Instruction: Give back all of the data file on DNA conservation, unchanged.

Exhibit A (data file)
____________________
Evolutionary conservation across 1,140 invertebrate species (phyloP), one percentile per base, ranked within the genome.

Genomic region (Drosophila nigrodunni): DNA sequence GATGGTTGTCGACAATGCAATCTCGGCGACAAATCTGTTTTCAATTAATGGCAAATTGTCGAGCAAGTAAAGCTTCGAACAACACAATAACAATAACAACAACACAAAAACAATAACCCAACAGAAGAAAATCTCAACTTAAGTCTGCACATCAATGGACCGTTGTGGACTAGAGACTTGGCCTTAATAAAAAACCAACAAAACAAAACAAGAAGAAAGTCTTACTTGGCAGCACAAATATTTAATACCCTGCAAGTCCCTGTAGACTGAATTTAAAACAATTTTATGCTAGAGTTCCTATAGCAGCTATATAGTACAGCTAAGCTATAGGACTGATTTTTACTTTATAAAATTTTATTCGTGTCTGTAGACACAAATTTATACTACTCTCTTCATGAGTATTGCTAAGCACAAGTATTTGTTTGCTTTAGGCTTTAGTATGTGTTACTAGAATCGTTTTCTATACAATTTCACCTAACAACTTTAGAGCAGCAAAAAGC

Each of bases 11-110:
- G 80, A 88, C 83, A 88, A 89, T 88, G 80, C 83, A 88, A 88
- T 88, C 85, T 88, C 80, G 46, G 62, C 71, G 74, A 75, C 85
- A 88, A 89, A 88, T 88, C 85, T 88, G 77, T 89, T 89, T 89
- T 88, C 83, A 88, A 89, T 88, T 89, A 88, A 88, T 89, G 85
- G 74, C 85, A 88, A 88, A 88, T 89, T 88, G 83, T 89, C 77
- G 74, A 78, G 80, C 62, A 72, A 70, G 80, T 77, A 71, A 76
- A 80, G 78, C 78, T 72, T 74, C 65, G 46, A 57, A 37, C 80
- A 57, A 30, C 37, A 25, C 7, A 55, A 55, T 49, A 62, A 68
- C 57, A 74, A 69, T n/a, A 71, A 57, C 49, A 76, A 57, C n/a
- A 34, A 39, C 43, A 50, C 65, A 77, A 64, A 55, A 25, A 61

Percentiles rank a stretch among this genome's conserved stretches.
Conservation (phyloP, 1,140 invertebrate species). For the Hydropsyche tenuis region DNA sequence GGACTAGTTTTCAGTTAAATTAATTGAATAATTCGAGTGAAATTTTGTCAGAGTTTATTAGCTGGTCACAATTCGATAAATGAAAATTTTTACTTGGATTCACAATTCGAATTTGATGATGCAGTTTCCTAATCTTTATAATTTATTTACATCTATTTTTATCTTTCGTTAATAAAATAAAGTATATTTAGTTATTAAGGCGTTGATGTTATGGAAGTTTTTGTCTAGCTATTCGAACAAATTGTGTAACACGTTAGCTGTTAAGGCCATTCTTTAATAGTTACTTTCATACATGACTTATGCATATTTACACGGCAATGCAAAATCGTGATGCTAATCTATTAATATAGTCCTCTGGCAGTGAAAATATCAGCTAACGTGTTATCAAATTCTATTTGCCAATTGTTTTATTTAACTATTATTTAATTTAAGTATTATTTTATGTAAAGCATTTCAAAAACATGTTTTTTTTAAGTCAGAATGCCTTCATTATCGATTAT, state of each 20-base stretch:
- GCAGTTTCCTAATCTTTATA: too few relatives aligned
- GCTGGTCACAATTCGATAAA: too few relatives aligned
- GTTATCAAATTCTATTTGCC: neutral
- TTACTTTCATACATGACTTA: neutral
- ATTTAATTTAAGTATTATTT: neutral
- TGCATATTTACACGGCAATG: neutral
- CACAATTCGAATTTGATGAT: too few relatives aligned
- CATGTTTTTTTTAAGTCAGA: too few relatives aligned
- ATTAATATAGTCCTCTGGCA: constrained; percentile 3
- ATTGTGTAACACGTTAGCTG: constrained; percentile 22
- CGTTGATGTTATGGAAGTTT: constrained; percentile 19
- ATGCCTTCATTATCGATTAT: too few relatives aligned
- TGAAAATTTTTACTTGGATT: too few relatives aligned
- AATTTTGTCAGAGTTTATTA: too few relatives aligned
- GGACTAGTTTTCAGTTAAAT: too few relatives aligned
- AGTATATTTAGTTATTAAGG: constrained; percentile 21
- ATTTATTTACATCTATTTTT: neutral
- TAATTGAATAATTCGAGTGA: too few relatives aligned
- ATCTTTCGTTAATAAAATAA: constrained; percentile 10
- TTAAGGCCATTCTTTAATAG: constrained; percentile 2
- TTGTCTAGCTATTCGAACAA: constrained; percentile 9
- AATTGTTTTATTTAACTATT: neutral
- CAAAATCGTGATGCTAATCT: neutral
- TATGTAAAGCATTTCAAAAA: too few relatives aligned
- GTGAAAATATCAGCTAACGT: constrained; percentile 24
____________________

Evolutionary conservation across 1,140 invertebrate species (phyloP), one percentile per base, ranked within the genome.

Genomic region (Drosophila nigrodunni): DNA sequence GATGGTTGTCGACAATGCAATCTCGGCGACAAATCTGTTTTCAATTAATGGCAAATTGTCGAGCAAGTAAAGCTTCGAACAACACAATAACAATAACAACAACACAAAAACAATAACCCAACAGAAGAAAATCTCAACTTAAGTCTGCACATCAATGGACCGTTGTGGACTAGAGACTTGGCCTTAATAAAAAACCAACAAAACAAAACAAGAAGAAAGTCTTACTTGGCAGCACAAATATTTAATACCCTGCAAGTCCCTGTAGACTGAATTTAAAACAATTTTATGCTAGAGTTCCTATAGCAGCTATATAGTACAGCTAAGCTATAGGACTGATTTTTACTTTATAAAATTTTATTCGTGTCTGTAGACACAAATTTATACTACTCTCTTCATGAGTATTGCTAAGCACAAGTATTTGTTTGCTTTAGGCTTTAGTATGTGTTACTAGAATCGTTTTCTATACAATTTCACCTAACAACTTTAGAGCAGCAAAAAGC

Each of bases 11-110:
- G 80, A 88, C 83, A 88, A 89, T 88, G 80, C 83, A 88, A 88
- T 88, C 85, T 88, C 80, G 46, G 62, C 71, G 74, A 75, C 85
- A 88, A 89, A 88, T 88, C 85, T 88, G 77, T 89, T 89, T 89
- T 88, C 83, A 88, A 89, T 88, T 89, A 88, A 88, T 89, G 85
- G 74, C 85, A 88, A 88, A 88, T 89, T 88, G 83, T 89, C 77
- G 74, A 78, G 80, C 62, A 72, A 70, G 80, T 77, A 71, A 76
- A 80, G 78, C 78, T 72, T 74, C 65, G 46, A 57, A 37, C 80
- A 57, A 30, C 37, A 25, C 7, A 55, A 55, T 49, A 62, A 68
- C 57, A 74, A 69, T n/a, A 71, A 57, C 49, A 76, A 57, C n/a
- A 34, A 39, C 43, A 50, C 65, A 77, A 64, A 55, A 25, A 61

Percentiles rank a stretch among this genome's conserved stretches.
Conservation (phyloP, 1,140 invertebrate species). For the Hydropsyche tenuis region DNA sequence GGACTAGTTTTCAGTTAAATTAATTGAATAATTCGAGTGAAATTTTGTCAGAGTTTATTAGCTGGTCACAATTCGATAAATGAAAATTTTTACTTGGATTCACAATTCGAATTTGATGATGCAGTTTCCTAATCTTTATAATTTATTTACATCTATTTTTATCTTTCGTTAATAAAATAAAGTATATTTAGTTATTAAGGCGTTGATGTTATGGAAGTTTTTGTCTAGCTATTCGAACAAATTGTGTAACACGTTAGCTGTTAAGGCCATTCTTTAATAGTTACTTTCATACATGACTTATGCATATTTACACGGCAATGCAAAATCGTGATGCTAATCTATTAATATAGTCCTCTGGCAGTGAAAATATCAGCTAACGTGTTATCAAATTCTATTTGCCAATTGTTTTATTTAACTATTATTTAATTTAAGTATTATTTTATGTAAAGCATTTCAAAAACATGTTTTTTTTAAGTCAGAATGCCTTCATTATCGATTAT, state of each 20-base stretch:
- GCAGTTTCCTAATCTTTATA: too few relatives aligned
- GCTGGTCACAATTCGATAAA: too few relatives aligned
- GTTATCAAATTCTATTTGCC: neutral
- TTACTTTCATACATGACTTA: neutral
- ATTTAATTTAAGTATTATTT: neutral
- TGCATATTTACACGGCAATG: neutral
- CACAATTCGAATTTGATGAT: too few relatives aligned
- CATGTTTTTTTTAAGTCAGA: too few relatives aligned
- ATTAATATAGTCCTCTGGCA: constrained; percentile 3
- ATTGTGTAACACGTTAGCTG: constrained; percentile 22
- CGTTGATGTTATGGAAGTTT: constrained; percentile 19
- ATGCCTTCATTATCGATTAT: too few relatives aligned
- TGAAAATTTTTACTTGGATT: too few relatives aligned
- AATTTTGTCAGAGTTTATTA: too few relatives aligned
- GGACTAGTTTTCAGTTAAAT: too few relatives aligned
- AGTATATTTAGTTATTAAGG: constrained; percentile 21
- ATTTATTTACATCTATTTTT: neutral
- TAATTGAATAATTCGAGTGA: too few relatives aligned
- ATCTTTCGTTAATAAAATAA: constrained; percentile 10
- TTAAGGCCATTCTTTAATAG: constrained; percentile 2
- TTGTCTAGCTATTCGAACAA: constrained; percentile 9
- AATTGTTTTATTTAACTATT: neutral
- CAAAATCGTGATGCTAATCT: neutral
- TATGTAAAGCATTTCAAAAA: too few relatives aligned
- GTGAAAATATCAGCTAACGT: constrained; percentile 24